Bush Asks for Nearly $75 Billion To Assist War Effort
Days after the United States launched a military attack against Iraq, the Bush administration submitted a nearly $75 billion emergency budget request March 25 to Congress to help cover war expenses during fiscal year 2003. Secretary of Defense Donald Rumsfeld said that additional war costs would be covered in future spending bills.
Rumsfeld told lawmakers March 27 that although the total cost of the war is unknowable at this point, $30.3 billion of the emergency request has already been spent or committed.
If Congress approves the request unaltered, the largest portion, almost $63 billion, would flow to the Pentagon. Most of the Pentagon’s slice, $53 billion, is devoted to mobilization costs for the Iraq war. An additional $3.7 billion would be used to replace munitions, such as laser-guided bombs and Patriot missile interceptors, used in the fighting. Another $1.1 billion is tabbed for procuring additional weapons and military equipment, including chemical and biological detection and decontamination gear. Classified activities would receive $1.7 billion.
The budget request reflects the Bush administration’s confidence that its military attack against Iraq will succeed. In addition to $2.4 billion for an Iraq relief and reconstruction fund, the proposal would authorize the president to divert as much as $50 million from Cooperative Threat Reduction (CTR) programs to secure and destroy Russian weapons of mass destruction. The money could be used to establish similar projects in countries outside of the former Soviet Union, and the request singles out Iraq as a potential case.
In a policy shift, the emergency budget request also calls for a repeal of the 1990 Iraq Sanctions Act. That act prohibits U.S. arms sales, other sensitive exports, and foreign assistance to Iraq. Moreover, the budget request includes a provision that would enable the president to export weapons to Iraq if he decides that it is in the national interest.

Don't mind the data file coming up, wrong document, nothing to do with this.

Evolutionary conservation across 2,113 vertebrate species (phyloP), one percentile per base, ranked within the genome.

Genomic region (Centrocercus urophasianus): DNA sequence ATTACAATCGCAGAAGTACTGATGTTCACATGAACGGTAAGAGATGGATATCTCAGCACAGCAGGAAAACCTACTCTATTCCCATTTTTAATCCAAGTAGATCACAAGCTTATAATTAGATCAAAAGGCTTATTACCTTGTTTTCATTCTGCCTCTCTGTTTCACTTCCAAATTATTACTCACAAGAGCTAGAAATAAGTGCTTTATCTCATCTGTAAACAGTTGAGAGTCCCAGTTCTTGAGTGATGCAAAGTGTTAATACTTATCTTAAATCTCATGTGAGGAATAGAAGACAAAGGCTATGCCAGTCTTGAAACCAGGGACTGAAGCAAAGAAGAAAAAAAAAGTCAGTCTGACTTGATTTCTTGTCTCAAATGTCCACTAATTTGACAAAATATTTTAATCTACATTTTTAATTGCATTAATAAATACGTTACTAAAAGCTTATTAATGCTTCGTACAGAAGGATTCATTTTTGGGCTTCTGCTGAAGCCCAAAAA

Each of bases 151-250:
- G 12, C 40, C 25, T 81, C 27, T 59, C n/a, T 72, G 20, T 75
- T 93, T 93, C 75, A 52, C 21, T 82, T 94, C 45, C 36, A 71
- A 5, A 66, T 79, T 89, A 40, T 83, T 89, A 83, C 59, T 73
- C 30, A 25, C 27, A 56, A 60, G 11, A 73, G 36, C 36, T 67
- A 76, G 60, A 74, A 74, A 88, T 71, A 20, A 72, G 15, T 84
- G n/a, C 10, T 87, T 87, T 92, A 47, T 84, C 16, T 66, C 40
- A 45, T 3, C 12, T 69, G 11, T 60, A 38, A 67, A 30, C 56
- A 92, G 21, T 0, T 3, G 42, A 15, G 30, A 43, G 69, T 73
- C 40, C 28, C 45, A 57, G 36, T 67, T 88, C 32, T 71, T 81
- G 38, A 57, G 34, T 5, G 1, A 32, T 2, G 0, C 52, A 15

Of the funds requested for the Pentagon, $1.4 billion would be paid to countries that have backed the United States in its war on terrorism and, now, the war against Iraq. The request names Pakistan and Jordan as two potential recipients.
Countries supporting the U.S. action against Iraq would also be able to draw from an extra $2 billion pot of Foreign Military Financing (FMF), which provides military aid for foreign governments, and $2.4 billion in Economic Support Funds, which are generally untargeted cash transfers. Israel, which would be awarded $9 billion in loan guarantees through September 2005 in the emergency budget request, would receive the largest sum of additional military aid at $1 billion. That would be in addition to the more than $2 billion in U.S. military aid Israel already receives annually.
In addition to allocating funds in its emergency budget request for countries supporting Operation Iraqi Freedom, the Bush administration announced March 26 that it would expedite reviews of their requests for U.S. arms. The State Department’s Directorate of Defense Trade Controls pledged it would try to respond to proposed weapons buys from coalition partners within 48 hours.
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